Over the past weekend, Police forces in Idaho arrested a group of 31 members from an organization known as Patriot Front after they were found inside a U-Haul vehicle found in Coeur d’Alene close to an LGBTQ Pride event this past Saturday.
These arrests came in the wake of a tip call to police officials that reported a group of men sporting shields while dressed in military garb, as reported by Coeur d’Alene Police Chief Lee White.
“It is clear to us based on the gear that the individuals had with them, the stuff they had in their possession, the U-Haul with them along with paperwork that was seized from them, that they came to riot downtown,” stated White as part of a recent news conference.
Reportedly, the group was wearing shirts sporting the Patriot Front logo, which is a group that has been reported by the Associated Press as being called a “white supremacist group.” The website for the group states, “Our people, born to this nation of our European race, must reforge themselves as a new collective capable of asserting our right to cultural independence.”
“Many of those arrested were wearing logos representing Patriot Front, which rebranded after one of its members plowed his car into a crowd of people protesting a white-supremacist rally in Charlottesville in 2017, killing Heather Heyer and injuring dozens,” as reported by The Washington Post.
BREAKING: Authorities have stopped this Uhaul and detained approximately 20 people. They all have the same type of clothing on. Truck was stopped about 1/8th mile from the pride event. We’re working to get more info from police. @KREM2 pic.twitter.com/bez1msBz45
— Kyle Simchuk (@KyleSimchuk) June 11, 2022
“The group’s founder, Thomas Ryan Rousseau, was among those arrested, according to jail records. Like the others, Rousseau was arrested on a charge of criminal conspiracy to riot, a misdemeanor. The arrestees were held on $300 bail,” stated the report.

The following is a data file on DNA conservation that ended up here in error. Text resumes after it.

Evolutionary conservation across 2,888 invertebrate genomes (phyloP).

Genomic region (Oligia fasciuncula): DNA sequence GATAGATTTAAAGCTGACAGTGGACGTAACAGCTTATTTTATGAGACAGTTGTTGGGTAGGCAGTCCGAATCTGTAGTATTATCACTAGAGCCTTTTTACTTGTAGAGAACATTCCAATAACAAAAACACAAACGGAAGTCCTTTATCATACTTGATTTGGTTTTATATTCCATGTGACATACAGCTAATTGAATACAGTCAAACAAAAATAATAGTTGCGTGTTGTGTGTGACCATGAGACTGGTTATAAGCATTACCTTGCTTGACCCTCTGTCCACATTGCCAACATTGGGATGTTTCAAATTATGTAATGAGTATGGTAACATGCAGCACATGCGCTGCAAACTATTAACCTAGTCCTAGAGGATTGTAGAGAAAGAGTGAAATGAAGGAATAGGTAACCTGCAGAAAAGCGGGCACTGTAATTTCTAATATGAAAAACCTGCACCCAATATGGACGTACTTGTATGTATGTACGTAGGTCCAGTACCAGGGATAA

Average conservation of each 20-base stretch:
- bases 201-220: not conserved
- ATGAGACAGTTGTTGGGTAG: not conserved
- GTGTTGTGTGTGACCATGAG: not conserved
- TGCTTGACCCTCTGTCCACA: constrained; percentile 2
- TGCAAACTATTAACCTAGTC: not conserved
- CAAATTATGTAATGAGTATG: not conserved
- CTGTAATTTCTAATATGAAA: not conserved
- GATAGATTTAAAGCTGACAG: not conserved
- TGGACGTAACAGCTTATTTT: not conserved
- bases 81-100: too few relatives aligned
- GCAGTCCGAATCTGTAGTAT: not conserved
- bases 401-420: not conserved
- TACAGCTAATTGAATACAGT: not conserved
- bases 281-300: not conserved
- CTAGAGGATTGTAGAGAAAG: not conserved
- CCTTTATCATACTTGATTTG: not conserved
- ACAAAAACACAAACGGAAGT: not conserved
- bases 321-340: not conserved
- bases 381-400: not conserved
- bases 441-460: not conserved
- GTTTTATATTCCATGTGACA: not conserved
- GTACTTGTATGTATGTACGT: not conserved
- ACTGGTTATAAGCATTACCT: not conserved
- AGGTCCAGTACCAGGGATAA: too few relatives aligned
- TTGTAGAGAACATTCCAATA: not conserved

The traffic stop, and subsequent arrests, were made just outside of the North Idaho Pride Alliance’s Coeur d’Alene Pride in the Park event.
“It appears they did not come here to engage in peaceful events,” stated Bob Norris, the Sheriff of Kootenai County.
Those arrested included residents from at least 11 states, which included Idaho, Washington, Oregon, Texas, Utah, Colorado, South Dakota, Illinois, Wyoming, Virginia, and Arkansas, as stated in the report. The arrested suspects are slated to appear in court this coming Monday.
This “Pride in the Park” event was originally advertised as a “family-friendly, community event celebrating diversity and building a stronger and more unified community for ALL,” and is slated to go on as scheduled.
“North Idaho Pride Alliance will not be responding to media or communication requests on Sunday, June 12th, and will follow up per our capacity,” stated the organizers for the event via a Facebook post that went out on Sunday.
“We are deeply grateful to law enforcement agencies who were present and professionally responded throughout the day to keep our community safe,” the statement went on. “We thank the many Pride in the Park vendors, volunteers, performers, partners, supporters, sponsors, and event attendees for their role in ensuring a safe event for ALL by joining us yesterday in the spirit of love, kindness, and inclusion.”
This past Tuesday, a terror alert was officially sent out from the Department of Homeland Security (DHS) regarding potential concerns of violence. The warning stated that the pending abortion ruling from the Supreme Court and the current tensions about the surging illegal immigration problem along the U.S.-Mexico border. along with many other controversies.
“Some domestic violent extremists have expressed grievances related to their perception that the U.S. government is unwilling or unable to secure the U.S.-Mexico border and have called for violence to stem the flow of undocumented migrants to the United States,” stated the Terrorism Advisory System Bulletin in its alert.